Angels catcher Jonathan Lucroy had to be carted off the field during Sunday afternoon’s game after Astros outfielder Jake Marisnick crashed into him on a play at home plate in the eighth inning. Today, the Angels announced that Lucroy suffered a concussion and a fractured nose. The club hasn’t yet offered a timetable for Lucroy’s recovery, but noted he will see an ENT (ears, nose, and throat doctor) once the swelling has subsided.
Here was the play in question:
Marisnick was initially called safe, scoring a tie-breaking run. However, the play was reviewed and the ruling was overturned. After the game, Angels manager Brad Ausmus suggested Marisnick be suspended for his reckless and dangerous decision.
Cardinals catcher Yadier Molina posted the above picture on Instagram last night with the caption, “Bulls—!!!😡😡 MLB need to take action on this Bulls— play! F—! Praying for Lucroy! slide slide slide fu– !!! 😡” Molina also spent time responding to people in the comments, cursing at them and posting middle-finger emojis, so he was clearly fired up about the incident. Several members of the Astros, including Carlos Correa, Alex Bregman, and Justin Verlander, also replied to Molina in defense of Marisnick.
Marisnick tweeted after the game, “Through my eyes I thought the play was going to end up on the outside of the plate. I made a split second decision at full speed to slide head first on the inside part of the plate. That decision got another player hurt and I feel awful. I hope nothing but the best for @JLucroy20.”
I guess this came out the day he was elected but I missed it somehow: Larry Walker is going to have a Rockies cap on his Fall of Fame plaque.
While it was once solely the choice of the inductee, for the past couple of decades the Hall of Fame has had final say on the caps, though the request of the inductee is noted. This is done to prevent a situation in which a cap truly misrepresents history. This issue arose around the time Wade Boggs was inducted, as he reportedly had a deal with the Tampa Bay Devil Rays to pick their cap on his plaque which, to say the least, would’ve been unrepresentative.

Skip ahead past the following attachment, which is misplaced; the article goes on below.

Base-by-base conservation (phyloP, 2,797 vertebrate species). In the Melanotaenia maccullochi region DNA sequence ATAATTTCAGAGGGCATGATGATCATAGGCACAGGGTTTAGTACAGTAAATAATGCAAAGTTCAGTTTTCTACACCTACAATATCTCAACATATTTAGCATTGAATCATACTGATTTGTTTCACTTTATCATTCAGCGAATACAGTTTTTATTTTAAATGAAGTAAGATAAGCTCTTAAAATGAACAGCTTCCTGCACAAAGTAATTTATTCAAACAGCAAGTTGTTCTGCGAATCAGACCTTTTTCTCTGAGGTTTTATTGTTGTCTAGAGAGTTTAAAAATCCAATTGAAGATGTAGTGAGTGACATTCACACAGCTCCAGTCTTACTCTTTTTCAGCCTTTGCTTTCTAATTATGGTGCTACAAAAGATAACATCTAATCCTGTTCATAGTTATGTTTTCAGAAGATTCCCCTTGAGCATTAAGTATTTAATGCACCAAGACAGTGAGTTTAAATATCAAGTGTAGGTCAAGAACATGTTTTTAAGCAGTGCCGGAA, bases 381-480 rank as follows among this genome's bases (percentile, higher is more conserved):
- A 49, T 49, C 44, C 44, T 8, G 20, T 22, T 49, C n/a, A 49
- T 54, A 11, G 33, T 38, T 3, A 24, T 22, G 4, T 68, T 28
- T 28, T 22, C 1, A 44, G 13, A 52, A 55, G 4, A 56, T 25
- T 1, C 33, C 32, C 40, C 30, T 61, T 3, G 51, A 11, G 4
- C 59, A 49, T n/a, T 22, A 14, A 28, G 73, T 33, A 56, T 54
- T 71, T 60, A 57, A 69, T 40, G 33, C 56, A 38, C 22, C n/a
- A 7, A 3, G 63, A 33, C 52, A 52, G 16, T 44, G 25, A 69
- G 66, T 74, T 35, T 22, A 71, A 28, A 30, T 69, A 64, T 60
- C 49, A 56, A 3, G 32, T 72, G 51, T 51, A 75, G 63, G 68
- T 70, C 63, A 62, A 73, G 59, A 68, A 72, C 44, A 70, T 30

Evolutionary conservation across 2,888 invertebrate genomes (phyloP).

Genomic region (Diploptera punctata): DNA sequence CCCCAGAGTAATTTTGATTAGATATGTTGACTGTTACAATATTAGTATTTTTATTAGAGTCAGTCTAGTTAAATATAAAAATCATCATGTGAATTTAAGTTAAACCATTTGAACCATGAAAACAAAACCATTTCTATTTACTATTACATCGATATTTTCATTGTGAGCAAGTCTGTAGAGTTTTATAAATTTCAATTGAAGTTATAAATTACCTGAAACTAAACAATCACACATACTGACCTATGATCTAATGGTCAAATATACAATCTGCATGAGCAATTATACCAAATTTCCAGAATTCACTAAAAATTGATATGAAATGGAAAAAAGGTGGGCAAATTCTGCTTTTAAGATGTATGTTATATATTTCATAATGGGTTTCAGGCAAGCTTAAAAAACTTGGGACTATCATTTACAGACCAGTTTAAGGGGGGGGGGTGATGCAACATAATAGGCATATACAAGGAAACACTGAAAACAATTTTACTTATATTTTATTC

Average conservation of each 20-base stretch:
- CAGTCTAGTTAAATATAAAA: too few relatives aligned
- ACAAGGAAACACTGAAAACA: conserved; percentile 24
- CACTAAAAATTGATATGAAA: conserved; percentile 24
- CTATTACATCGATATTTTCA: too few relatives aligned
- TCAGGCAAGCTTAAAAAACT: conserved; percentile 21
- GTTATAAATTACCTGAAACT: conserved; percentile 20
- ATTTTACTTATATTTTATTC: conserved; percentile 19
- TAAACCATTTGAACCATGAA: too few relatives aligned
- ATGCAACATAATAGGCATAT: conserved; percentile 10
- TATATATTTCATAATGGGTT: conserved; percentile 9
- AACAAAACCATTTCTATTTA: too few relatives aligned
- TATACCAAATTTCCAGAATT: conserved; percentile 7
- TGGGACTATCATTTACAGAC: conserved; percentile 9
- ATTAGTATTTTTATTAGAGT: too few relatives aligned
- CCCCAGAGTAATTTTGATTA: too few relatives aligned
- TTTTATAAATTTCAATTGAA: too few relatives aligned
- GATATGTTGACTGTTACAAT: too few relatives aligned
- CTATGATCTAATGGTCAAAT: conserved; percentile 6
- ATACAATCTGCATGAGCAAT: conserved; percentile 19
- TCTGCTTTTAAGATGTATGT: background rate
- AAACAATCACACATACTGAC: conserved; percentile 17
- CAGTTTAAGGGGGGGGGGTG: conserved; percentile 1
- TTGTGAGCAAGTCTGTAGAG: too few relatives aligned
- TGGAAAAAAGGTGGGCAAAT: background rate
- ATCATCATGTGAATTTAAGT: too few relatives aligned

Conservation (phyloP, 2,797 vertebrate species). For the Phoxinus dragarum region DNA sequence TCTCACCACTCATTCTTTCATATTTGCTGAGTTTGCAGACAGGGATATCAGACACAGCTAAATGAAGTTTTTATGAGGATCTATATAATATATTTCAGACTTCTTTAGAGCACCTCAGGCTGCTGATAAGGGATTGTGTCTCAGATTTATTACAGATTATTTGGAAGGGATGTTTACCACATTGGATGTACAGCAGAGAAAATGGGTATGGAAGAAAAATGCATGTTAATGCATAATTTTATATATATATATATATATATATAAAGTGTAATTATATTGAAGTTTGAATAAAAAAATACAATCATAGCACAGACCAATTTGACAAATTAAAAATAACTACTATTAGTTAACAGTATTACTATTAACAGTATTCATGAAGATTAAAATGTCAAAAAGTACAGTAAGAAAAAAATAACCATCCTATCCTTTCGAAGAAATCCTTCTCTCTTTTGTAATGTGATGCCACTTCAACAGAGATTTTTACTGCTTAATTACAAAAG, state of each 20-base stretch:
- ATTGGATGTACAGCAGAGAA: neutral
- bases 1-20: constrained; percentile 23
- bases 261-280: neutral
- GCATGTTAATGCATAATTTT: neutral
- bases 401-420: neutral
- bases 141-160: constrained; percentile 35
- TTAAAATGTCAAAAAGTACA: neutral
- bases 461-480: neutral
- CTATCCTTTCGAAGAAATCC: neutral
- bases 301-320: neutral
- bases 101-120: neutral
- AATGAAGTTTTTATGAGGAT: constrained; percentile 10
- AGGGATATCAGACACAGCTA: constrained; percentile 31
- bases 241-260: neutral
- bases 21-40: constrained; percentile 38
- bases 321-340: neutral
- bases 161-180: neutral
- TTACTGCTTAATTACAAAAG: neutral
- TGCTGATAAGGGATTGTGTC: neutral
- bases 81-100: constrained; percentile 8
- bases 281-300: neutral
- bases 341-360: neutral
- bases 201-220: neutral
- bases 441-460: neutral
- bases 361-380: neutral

There have been some mildly controversial picks in the past, and some guys who would seem to have a clear choice have gone with blank caps to avoid upsetting the fan base of one of his other teams, but Walker’s doesn’t seem all that controversial to me.
Walker played ten years in Colorado to six years in Montreal and two years in St. Louis. His numbers in Colorado were substantial better than in Montreal. His MVP Award, most of his Gold Gloves, most of his All-Star appearances, and all of his black ink with the exception of the NL doubles title in 1994 came with the Rockies too. Walker requested the Rockies cap, noting correctly that he “did more damage” in a Rockies uniform than anyplace else. And, of course, that damage is what got him elected to the Hall of Fame.
Still, I imagine fans of the old Expos will take at least some issue here. Those folks tend to be pretty possessive of their team’s old stars. It’s understandable, I suppose, given that they’ve not gotten any new ones in a decade or two. Add in the fact that Walker played for the 1994 Expos team onto which people love to project things both reasonable and unreasonable, and you can expect that the Expos dead-enders might feel a bit slighted.
Welp, sorry. A Rockies cap is the right choice. And that’s Walker’s cap will feature.